Next time you feel good about the sum achievements of your life to date, you'd do well to peruse the resumé of Q-Games founder Dylan Cuthbert for a quick reality check.
Since starting out as a fresh faced young programmer at British studio Argonaut back in 1989, he co-developed classic SNES shooter StarFox while still in short trousers, became one of the few Westerners ever to infiltrate the ranks of Nintendo's elite EAD internal studio, jumped ship to Sony to help develop the PlayStation 2 and then, in 2001 set up his own studio, Kyoto-based Q-Games.
In the same month as the revered PixelJunk developer celebrates both its 10th anniversary and the release of its excellent Star Fox 64 3DS remake, we sat down with the amiable 39-year-old emigré at the Tokyo Game Show to discuss where he's been, where he's going and how he plans to get there.
Cuthbert was just 18 when he was flown to Japan to show Nintendo the 3D Game Boy engine he had been working on at Argonaut. One thing led to another, and before he knew it he'd upped sticks to Kyoto and was programming Game Boy tank battler X with Metroid creator Yoshio Sakamoto and Miyamoto's groundbreaking SNES shooter Star Fox within the hallowed walls of EAD.
"I found it really eye-opening," he remembers.
"I came from the English games industry which had no concept of game design whatsoever. The programmers made the games. I went to Nintendo and they had a dedicated director and assistant director on the team. There would be Miyamoto checking the game design, not a programmer.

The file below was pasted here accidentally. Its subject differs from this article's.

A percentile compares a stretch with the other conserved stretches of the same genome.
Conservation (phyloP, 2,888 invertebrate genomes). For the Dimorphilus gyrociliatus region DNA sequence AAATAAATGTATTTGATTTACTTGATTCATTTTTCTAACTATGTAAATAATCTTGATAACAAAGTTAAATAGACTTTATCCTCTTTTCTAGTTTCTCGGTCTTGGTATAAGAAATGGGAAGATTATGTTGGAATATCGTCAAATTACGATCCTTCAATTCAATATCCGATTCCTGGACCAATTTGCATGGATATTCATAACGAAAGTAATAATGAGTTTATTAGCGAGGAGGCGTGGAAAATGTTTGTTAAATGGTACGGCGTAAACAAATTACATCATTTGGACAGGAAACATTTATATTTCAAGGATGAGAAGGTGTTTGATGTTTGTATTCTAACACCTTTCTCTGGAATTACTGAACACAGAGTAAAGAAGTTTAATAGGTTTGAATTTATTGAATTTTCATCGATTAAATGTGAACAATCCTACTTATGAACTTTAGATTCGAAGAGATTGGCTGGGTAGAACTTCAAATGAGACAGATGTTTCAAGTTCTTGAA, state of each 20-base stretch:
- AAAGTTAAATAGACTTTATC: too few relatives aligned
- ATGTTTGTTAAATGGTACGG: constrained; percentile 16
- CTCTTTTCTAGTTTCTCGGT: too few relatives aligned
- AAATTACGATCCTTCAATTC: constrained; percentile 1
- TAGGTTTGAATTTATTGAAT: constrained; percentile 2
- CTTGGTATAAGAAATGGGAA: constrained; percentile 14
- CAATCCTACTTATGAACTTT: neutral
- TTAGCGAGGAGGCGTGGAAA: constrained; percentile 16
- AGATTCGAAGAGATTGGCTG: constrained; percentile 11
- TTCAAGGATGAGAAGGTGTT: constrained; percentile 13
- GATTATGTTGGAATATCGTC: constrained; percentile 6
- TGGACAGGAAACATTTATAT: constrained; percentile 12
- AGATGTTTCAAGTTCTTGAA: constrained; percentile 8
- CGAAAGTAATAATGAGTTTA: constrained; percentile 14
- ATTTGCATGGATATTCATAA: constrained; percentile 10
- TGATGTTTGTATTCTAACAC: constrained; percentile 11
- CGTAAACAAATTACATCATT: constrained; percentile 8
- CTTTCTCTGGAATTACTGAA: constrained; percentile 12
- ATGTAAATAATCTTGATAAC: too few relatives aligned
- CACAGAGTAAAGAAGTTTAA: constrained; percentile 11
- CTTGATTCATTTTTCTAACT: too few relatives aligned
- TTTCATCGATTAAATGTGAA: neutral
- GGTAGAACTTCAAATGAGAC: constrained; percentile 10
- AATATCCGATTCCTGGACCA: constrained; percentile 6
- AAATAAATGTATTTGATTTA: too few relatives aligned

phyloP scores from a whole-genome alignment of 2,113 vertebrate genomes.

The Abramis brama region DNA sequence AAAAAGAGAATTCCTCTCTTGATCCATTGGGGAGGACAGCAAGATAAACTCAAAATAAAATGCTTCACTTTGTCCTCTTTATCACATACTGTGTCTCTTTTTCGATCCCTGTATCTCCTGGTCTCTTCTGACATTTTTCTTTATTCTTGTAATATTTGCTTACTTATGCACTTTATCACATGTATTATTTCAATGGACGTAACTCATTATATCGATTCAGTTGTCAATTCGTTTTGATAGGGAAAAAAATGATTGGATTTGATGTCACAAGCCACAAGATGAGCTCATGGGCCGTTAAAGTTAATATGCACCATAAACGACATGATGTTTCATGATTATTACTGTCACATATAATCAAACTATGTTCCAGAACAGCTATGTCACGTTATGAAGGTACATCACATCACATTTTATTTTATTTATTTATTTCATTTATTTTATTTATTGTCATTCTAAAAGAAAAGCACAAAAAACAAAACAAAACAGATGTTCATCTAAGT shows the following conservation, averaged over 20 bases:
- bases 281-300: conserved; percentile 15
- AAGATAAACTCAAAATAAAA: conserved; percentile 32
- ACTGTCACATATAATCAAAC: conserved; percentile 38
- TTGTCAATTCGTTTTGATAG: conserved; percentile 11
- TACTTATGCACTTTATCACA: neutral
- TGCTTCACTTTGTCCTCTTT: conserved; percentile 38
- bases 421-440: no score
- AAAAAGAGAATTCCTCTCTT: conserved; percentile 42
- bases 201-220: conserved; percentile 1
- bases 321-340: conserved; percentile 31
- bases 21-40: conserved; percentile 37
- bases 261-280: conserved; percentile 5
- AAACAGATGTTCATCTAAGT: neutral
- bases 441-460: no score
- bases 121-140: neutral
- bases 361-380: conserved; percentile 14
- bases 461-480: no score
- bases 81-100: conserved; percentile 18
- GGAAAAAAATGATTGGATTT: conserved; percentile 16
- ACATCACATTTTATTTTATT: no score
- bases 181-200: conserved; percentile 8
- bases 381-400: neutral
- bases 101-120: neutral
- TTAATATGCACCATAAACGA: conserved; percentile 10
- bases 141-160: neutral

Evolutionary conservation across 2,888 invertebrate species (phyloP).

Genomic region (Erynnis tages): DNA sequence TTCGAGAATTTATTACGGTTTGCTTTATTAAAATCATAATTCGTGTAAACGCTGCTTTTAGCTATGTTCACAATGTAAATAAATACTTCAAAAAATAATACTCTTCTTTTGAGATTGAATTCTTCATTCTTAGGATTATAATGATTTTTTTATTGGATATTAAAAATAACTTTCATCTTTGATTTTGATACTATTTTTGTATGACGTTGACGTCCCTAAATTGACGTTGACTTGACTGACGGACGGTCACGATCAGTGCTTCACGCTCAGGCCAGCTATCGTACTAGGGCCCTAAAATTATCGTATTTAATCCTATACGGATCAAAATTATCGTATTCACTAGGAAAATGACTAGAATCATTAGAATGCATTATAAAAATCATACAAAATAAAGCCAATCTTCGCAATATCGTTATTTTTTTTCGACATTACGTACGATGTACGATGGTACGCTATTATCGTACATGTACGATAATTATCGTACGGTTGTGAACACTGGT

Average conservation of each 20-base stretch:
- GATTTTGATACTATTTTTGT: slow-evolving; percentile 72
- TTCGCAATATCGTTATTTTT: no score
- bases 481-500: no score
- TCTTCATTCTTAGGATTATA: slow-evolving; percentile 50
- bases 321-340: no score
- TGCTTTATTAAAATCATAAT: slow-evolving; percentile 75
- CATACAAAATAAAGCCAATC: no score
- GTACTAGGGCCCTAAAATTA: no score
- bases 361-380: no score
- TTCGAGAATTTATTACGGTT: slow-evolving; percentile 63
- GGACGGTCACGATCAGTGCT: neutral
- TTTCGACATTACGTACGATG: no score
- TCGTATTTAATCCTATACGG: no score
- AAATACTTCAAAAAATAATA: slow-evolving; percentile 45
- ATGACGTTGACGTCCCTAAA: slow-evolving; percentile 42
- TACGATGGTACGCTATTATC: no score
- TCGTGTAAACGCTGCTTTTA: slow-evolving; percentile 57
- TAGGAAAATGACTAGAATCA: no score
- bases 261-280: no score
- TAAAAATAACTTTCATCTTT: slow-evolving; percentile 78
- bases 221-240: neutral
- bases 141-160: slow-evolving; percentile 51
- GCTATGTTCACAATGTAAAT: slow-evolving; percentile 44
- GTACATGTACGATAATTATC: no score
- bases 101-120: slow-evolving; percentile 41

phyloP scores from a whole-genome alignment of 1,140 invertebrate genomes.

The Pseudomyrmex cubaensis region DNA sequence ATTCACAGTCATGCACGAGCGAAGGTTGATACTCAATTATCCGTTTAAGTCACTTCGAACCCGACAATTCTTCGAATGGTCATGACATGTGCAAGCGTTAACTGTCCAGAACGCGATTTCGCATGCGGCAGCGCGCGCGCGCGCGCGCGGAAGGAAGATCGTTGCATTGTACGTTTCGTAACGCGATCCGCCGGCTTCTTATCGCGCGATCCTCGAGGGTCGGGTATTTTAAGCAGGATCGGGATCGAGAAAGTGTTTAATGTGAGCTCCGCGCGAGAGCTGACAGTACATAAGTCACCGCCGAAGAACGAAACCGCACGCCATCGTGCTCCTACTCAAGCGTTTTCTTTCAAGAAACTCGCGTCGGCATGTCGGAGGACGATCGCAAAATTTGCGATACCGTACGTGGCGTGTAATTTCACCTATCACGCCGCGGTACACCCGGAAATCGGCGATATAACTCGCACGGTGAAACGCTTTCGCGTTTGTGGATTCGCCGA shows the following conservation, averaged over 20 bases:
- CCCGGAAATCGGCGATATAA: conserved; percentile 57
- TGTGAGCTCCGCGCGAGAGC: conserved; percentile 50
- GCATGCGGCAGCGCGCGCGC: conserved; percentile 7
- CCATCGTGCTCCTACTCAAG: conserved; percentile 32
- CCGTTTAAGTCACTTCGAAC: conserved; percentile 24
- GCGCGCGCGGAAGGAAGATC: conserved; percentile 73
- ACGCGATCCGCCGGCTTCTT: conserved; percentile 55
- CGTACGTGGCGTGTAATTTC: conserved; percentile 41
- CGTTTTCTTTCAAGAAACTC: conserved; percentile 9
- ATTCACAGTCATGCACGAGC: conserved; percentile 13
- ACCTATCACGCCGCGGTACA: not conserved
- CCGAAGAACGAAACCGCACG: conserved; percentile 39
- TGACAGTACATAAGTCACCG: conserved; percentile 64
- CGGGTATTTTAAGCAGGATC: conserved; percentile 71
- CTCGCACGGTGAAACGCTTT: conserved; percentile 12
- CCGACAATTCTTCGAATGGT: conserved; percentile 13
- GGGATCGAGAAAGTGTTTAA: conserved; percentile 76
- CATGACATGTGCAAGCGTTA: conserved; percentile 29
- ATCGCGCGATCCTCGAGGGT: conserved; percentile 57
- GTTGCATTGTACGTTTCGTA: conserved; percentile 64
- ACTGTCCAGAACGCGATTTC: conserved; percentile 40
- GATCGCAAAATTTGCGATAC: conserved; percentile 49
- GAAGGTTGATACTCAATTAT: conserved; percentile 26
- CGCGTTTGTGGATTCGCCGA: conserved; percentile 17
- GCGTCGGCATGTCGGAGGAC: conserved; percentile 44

"They had this way of making sure a title had all its elements in place across the span of the game. You'd have an ending that was just as thrilling as the opening of the game, which a lot of games didn't have, especially in Britain.
"Your average Amiga game would have a great start or a great premise, and then either the difficulty level would just go through the roof so you couldn't get to the end, or you'd get to the end and it would just fizzle out."
Given the stature of his new colleagues, his shaky grasp of the language and the fact that he was still barely old enough to order a jug of sake, you'd imagine he might have had trouble fitting into his intimidating new surroundings.
"No, not at all," he insists. "It was hard work but in a fun way. It was like a perfect learning experience of how things can be made really well."
And Cuthbert duly thrived, impressing his new taskmasters, not least of all Miyamoto himself. In a recent Iwata Asks interview, the legendary Nintendo creator remembers being impressed at just how well the young developer took to the task at hand.
"I was surprised that he could handle programming at that age - that he could work a regular job when so young. I thought, 'Oh, so that's what kind of world this industry is.' The first thing I thought when I met Dylan-san was that this isn't a field in which you can get puffed up simply by being older."
Wranglings over a non-compete clause in his contract with Argonaut unfortunately meant that, unlike his colleague Giles Goddard (who most recently made 3DS launch title Steel Diver for the platform holder), he was unable to take up a full time position in Kyoto. But rather than heading back to England, he instead got on a plane to California to work at Sony.
Cuthbert remembers his stint at Sony, where he was lead designer on colourful PS1 shooter Blasto, as a "friendly time" but a very different experience to what he'd seen in Kyoto.
"Sony was much more American," he explains.
"It was enjoyable but it was a different lifestyle. It had a very corporate feel, whereas Nintendo was more like a family - a family-run company. That was the big difference. At Sony you felt a corporate entity around you at all times. Whereas at Nintendo it was like Miyamoto-san was your dad and [former CEO] Yamauchi-san was your grandad."